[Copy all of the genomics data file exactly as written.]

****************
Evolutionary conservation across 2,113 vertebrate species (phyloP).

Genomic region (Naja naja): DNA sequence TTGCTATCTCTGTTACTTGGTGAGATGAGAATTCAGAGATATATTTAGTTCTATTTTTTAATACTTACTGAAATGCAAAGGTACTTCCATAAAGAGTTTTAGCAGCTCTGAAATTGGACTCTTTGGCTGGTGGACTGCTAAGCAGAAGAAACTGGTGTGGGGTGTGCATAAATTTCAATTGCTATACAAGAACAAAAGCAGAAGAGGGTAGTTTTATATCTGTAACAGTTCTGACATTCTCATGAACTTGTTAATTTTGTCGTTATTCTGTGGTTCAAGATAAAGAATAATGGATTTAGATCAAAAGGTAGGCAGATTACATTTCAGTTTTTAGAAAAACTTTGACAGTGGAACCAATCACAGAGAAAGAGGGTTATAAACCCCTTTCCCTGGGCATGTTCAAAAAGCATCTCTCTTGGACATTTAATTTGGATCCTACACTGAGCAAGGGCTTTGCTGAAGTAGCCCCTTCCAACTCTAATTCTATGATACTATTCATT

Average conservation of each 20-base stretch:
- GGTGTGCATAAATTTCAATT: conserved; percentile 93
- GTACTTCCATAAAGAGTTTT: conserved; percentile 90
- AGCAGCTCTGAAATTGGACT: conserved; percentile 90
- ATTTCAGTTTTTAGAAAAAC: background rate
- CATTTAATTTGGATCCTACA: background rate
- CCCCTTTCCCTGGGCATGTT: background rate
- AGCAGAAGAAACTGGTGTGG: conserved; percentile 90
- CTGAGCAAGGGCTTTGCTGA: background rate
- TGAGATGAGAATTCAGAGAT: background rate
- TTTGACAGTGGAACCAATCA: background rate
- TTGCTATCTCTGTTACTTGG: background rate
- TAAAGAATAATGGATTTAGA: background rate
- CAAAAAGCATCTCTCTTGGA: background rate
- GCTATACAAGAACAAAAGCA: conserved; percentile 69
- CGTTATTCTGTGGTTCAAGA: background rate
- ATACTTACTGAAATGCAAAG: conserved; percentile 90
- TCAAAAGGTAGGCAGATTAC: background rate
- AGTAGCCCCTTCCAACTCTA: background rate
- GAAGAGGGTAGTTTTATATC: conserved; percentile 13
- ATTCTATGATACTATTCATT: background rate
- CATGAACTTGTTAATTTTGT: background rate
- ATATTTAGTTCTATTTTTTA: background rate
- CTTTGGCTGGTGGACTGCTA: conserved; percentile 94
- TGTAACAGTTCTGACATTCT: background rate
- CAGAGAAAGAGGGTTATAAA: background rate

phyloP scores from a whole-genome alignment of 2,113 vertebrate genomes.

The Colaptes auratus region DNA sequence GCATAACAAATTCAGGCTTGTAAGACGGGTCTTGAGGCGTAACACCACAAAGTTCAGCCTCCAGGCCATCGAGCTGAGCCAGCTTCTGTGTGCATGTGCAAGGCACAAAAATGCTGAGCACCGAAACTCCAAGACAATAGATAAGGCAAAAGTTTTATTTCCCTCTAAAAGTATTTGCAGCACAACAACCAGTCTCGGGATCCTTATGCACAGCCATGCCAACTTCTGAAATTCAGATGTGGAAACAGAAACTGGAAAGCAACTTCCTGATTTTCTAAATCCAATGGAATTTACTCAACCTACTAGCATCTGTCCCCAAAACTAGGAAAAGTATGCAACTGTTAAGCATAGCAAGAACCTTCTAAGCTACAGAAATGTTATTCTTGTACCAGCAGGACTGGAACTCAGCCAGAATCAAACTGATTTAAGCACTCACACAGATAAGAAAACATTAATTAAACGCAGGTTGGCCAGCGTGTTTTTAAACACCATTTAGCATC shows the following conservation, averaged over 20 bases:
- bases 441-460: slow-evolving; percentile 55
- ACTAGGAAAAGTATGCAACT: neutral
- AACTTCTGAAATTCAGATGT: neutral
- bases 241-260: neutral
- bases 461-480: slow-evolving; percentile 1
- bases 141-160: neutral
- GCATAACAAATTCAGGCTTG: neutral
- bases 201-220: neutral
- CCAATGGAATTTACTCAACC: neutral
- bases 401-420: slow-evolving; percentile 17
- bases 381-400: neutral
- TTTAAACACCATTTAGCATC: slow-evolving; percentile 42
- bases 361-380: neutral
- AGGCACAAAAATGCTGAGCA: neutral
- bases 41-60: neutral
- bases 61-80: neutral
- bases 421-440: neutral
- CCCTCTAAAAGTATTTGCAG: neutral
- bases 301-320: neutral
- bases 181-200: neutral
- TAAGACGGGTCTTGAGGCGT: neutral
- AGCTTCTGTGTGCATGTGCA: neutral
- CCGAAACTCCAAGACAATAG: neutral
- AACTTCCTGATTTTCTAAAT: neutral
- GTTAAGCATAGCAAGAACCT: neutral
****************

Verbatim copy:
Evolutionary conservation across 2,113 vertebrate species (phyloP).

Genomic region (Naja naja): DNA sequence TTGCTATCTCTGTTACTTGGTGAGATGAGAATTCAGAGATATATTTAGTTCTATTTTTTAATACTTACTGAAATGCAAAGGTACTTCCATAAAGAGTTTTAGCAGCTCTGAAATTGGACTCTTTGGCTGGTGGACTGCTAAGCAGAAGAAACTGGTGTGGGGTGTGCATAAATTTCAATTGCTATACAAGAACAAAAGCAGAAGAGGGTAGTTTTATATCTGTAACAGTTCTGACATTCTCATGAACTTGTTAATTTTGTCGTTATTCTGTGGTTCAAGATAAAGAATAATGGATTTAGATCAAAAGGTAGGCAGATTACATTTCAGTTTTTAGAAAAACTTTGACAGTGGAACCAATCACAGAGAAAGAGGGTTATAAACCCCTTTCCCTGGGCATGTTCAAAAAGCATCTCTCTTGGACATTTAATTTGGATCCTACACTGAGCAAGGGCTTTGCTGAAGTAGCCCCTTCCAACTCTAATTCTATGATACTATTCATT

Average conservation of each 20-base stretch:
- GGTGTGCATAAATTTCAATT: conserved; percentile 93
- GTACTTCCATAAAGAGTTTT: conserved; percentile 90
- AGCAGCTCTGAAATTGGACT: conserved; percentile 90
- ATTTCAGTTTTTAGAAAAAC: background rate
- CATTTAATTTGGATCCTACA: background rate
- CCCCTTTCCCTGGGCATGTT: background rate
- AGCAGAAGAAACTGGTGTGG: conserved; percentile 90
- CTGAGCAAGGGCTTTGCTGA: background rate
- TGAGATGAGAATTCAGAGAT: background rate
- TTTGACAGTGGAACCAATCA: background rate
- TTGCTATCTCTGTTACTTGG: background rate
- TAAAGAATAATGGATTTAGA: background rate
- CAAAAAGCATCTCTCTTGGA: background rate
- GCTATACAAGAACAAAAGCA: conserved; percentile 69
- CGTTATTCTGTGGTTCAAGA: background rate
- ATACTTACTGAAATGCAAAG: conserved; percentile 90
- TCAAAAGGTAGGCAGATTAC: background rate
- AGTAGCCCCTTCCAACTCTA: background rate
- GAAGAGGGTAGTTTTATATC: conserved; percentile 13
- ATTCTATGATACTATTCATT: background rate
- CATGAACTTGTTAATTTTGT: background rate
- ATATTTAGTTCTATTTTTTA: background rate
- CTTTGGCTGGTGGACTGCTA: conserved; percentile 94
- TGTAACAGTTCTGACATTCT: background rate
- CAGAGAAAGAGGGTTATAAA: background rate

phyloP scores from a whole-genome alignment of 2,113 vertebrate genomes.

The Colaptes auratus region DNA sequence GCATAACAAATTCAGGCTTGTAAGACGGGTCTTGAGGCGTAACACCACAAAGTTCAGCCTCCAGGCCATCGAGCTGAGCCAGCTTCTGTGTGCATGTGCAAGGCACAAAAATGCTGAGCACCGAAACTCCAAGACAATAGATAAGGCAAAAGTTTTATTTCCCTCTAAAAGTATTTGCAGCACAACAACCAGTCTCGGGATCCTTATGCACAGCCATGCCAACTTCTGAAATTCAGATGTGGAAACAGAAACTGGAAAGCAACTTCCTGATTTTCTAAATCCAATGGAATTTACTCAACCTACTAGCATCTGTCCCCAAAACTAGGAAAAGTATGCAACTGTTAAGCATAGCAAGAACCTTCTAAGCTACAGAAATGTTATTCTTGTACCAGCAGGACTGGAACTCAGCCAGAATCAAACTGATTTAAGCACTCACACAGATAAGAAAACATTAATTAAACGCAGGTTGGCCAGCGTGTTTTTAAACACCATTTAGCATC shows the following conservation, averaged over 20 bases:
- bases 441-460: slow-evolving; percentile 55
- ACTAGGAAAAGTATGCAACT: neutral
- AACTTCTGAAATTCAGATGT: neutral
- bases 241-260: neutral
- bases 461-480: slow-evolving; percentile 1
- bases 141-160: neutral
- GCATAACAAATTCAGGCTTG: neutral
- bases 201-220: neutral
- CCAATGGAATTTACTCAACC: neutral
- bases 401-420: slow-evolving; percentile 17
- bases 381-400: neutral
- TTTAAACACCATTTAGCATC: slow-evolving; percentile 42
- bases 361-380: neutral
- AGGCACAAAAATGCTGAGCA: neutral
- bases 41-60: neutral
- bases 61-80: neutral
- bases 421-440: neutral
- CCCTCTAAAAGTATTTGCAG: neutral
- bases 301-320: neutral
- bases 181-200: neutral
- TAAGACGGGTCTTGAGGCGT: neutral
- AGCTTCTGTGTGCATGTGCA: neutral
- CCGAAACTCCAAGACAATAG: neutral
- AACTTCCTGATTTTCTAAAT: neutral
- GTTAAGCATAGCAAGAACCT: neutral